It may be, of course, that it is not we who will get to enjoy the wonderful tomorrow, at least not on this earth, but the next generation. Bonhoeffer might well have had Abraham in mind at this point. He was promised the land, though his clan did not in fact  possess it for more than four centuries. Nonetheless, god the the surety of tomorrow, whenever it may come.

Realizing that, we do not lose heart at the troubles the present day may bring. We wait patiently and responsibly through them, knowing that Jesus Christ has gone ahead to prepare a place for us. Thank you, Lord!.

Writing in 1942, after ten years of active resistance to Hitler, Bonhoeffer sought to summarize in a set of mini-essays some of the most basic lessons he and his friends had learned. The shortest of these he called “On Suffering.”

There is no question that their lives had been deeply troubled by the Nazis, that they had long been in danger of arrest, imprisonment, and — because they were involved in the conspiracy to assassinate Hitler — execution. For ten years suffering had been a substantial theme in their lives and the possibility of even greater suffering loomed over every day.

Yet this essay is the shortest of them all. Here it is in full:

It is infinitely easier to suffer in obedience to a human command than in the freedom of one’s very own responsible action. It is infinitely easier to suffer in community with others than in solitude. It is infinitely easier to suffer publicly and with honor than in the shadow and in dishonor. It is infinitely easier to suffer through putting one’s bodily life at stake than to suffer through the spirit. Christ suffered in freedom, in solitude, in the shadow, and in dishonor, in body and in spirit. Since then, many Christians have suffered with him.

Suffering is easier, Bonhoeffer writes, if it comes from being under the authority of another rather than from one’s own free choice. Why would that be? Because suffering by choice means both bearing the responsibility and having to resist the temptation to escape by making a new choice.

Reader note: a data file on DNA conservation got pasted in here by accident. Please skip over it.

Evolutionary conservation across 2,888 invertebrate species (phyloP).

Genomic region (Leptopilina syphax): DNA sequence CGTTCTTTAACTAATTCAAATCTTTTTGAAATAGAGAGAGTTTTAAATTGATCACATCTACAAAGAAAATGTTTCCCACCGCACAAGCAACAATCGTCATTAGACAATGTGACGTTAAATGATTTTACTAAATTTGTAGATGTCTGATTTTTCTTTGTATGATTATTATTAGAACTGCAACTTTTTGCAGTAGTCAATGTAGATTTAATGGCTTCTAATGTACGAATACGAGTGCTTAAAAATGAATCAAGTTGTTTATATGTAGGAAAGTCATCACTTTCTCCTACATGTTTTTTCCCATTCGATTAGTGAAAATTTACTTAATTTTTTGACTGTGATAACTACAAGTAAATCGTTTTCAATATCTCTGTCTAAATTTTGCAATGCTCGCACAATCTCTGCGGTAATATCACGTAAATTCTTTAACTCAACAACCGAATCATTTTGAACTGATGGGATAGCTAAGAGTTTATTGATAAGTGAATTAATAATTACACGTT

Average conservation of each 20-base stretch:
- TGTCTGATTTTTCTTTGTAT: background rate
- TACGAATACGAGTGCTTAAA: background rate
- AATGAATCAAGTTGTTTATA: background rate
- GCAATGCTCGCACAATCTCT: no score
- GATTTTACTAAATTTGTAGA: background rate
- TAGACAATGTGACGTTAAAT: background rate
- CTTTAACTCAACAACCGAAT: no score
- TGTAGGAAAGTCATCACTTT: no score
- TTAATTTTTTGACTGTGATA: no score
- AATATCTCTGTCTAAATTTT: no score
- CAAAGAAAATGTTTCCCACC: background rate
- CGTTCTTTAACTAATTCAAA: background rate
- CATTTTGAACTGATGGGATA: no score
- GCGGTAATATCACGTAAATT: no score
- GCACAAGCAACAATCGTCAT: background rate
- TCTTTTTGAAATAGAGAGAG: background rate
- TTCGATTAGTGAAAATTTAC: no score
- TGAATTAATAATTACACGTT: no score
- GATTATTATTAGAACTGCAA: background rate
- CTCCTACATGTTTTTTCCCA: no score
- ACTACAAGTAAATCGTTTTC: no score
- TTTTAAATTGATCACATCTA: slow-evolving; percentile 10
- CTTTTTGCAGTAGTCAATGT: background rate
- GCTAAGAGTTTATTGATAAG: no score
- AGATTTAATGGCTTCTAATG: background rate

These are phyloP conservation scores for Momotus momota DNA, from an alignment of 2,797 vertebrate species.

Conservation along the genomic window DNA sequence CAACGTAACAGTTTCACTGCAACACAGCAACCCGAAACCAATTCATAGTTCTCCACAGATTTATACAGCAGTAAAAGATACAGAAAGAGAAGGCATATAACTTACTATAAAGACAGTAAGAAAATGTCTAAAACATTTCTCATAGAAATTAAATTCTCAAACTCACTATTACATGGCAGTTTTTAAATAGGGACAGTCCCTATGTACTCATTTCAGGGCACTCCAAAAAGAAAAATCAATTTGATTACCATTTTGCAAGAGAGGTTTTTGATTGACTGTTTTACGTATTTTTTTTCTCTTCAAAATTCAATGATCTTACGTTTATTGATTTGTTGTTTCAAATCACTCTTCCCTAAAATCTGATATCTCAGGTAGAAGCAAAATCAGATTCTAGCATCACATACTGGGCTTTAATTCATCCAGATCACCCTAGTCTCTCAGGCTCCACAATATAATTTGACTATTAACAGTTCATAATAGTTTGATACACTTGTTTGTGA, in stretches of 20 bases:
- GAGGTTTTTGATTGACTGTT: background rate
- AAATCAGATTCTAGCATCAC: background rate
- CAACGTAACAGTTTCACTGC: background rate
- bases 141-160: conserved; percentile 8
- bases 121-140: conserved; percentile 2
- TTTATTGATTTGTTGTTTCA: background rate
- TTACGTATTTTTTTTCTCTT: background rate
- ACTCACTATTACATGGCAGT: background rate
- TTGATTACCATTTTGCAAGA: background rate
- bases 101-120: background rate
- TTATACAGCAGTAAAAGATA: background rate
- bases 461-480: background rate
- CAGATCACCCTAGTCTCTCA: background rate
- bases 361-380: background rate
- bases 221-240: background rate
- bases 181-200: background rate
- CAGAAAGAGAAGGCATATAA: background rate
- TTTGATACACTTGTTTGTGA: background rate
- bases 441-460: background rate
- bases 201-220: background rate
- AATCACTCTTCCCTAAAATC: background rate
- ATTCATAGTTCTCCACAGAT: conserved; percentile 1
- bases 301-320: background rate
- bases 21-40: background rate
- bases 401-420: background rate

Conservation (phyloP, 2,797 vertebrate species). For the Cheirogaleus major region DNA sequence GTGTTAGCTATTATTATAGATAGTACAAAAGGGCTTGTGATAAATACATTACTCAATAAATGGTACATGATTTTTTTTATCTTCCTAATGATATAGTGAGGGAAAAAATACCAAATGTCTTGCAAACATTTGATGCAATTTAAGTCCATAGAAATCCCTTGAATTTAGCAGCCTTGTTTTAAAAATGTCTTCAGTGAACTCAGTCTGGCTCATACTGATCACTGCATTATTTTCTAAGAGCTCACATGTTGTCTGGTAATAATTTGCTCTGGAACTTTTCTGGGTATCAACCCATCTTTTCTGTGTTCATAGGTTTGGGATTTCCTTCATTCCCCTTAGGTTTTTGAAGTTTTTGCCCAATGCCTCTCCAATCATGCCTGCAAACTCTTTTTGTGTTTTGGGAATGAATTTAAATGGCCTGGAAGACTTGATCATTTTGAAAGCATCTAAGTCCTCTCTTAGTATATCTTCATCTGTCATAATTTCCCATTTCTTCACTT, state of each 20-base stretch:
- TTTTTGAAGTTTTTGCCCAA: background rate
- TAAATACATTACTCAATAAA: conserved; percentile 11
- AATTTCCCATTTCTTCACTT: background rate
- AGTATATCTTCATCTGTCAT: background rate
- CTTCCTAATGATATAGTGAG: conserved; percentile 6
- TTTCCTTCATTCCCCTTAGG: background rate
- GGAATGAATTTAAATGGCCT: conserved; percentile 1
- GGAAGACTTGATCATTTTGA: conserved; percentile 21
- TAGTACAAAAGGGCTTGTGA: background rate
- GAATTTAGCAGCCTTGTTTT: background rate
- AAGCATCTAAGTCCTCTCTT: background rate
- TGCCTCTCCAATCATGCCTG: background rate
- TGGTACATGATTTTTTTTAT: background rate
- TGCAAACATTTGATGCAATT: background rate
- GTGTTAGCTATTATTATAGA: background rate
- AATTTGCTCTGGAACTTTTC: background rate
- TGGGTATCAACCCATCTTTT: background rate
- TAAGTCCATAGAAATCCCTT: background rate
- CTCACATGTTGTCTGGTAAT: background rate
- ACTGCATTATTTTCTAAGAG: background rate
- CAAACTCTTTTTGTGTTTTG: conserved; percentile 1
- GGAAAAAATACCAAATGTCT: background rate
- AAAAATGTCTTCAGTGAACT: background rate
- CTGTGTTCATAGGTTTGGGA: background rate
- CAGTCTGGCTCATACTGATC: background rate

Suffering is easier, he says, in community than in solitude. We are reminded that the opening line of his book Life Together was a quote from Psalm 133 — “How very good and pleasant it is when kindred live together in unity!’ Solitude is good and enriching only when it is experienced in the context of community. If we are alone because we simply are friendless or because we are cut off from our friends against our will, the suffering is magnified by the sense of isolation.

And it is easier to suffer publicly and with honor than in hiddenness and dishonor. Suffering unknown to others emphasizes our aloneness and suffering dishonorably emphasizes the fact that we have chosen our suffering for all the wrong reasons. Honor, sad to say, is a word nearly gone from our vocabulary. Only military folk still speak of it. Most of the civilian world has discarded honor in favor of greed and selfishness. Much of our pain, then, comes from our own foolish choices and thus is accompanied by guilt, even if we’re barely aware of it.

Physical suffering is easier to bear than spiritual. Working my way through a battle with cancer and kidney failure, I applied a lesson I had learned long ago from a friend, Ray Anderson. I began each day by affirming, “This is the day the Lord has made; I will rejoice and be glad in it.” It was not a pleasant battle but actually not as hard as some might think. I just thanked my Lord each day and took whatever came my way. Spiritual suffering, however, is more difficult because when things are amiss spiritually, we are unable to thank God or turst God. Than we are thrown back into an even deeper sense of being alone.

“Christ,” Bonhoeffer concludes, “suffered in freedom, in solitude, in the shadow, and in dishonor, in body and in spirit.” All suffering was brought together in the suffering our our Lord Jesus Christ. And here is our great comfort, our great strength: We, as followers of Jesus, as those who walk his path with him, suffer with him, sharing his pain even as he shares ours.

Many years ago, I sat in the very back row of a conference with 9,000 other college students. I was exhausted from trying very hard to live a good Christian life. I felt very lonely. And then they sang a promise from God — as if a choir of 9,000 angels singing just to me — “I’ll never, no never, no never forsake you.”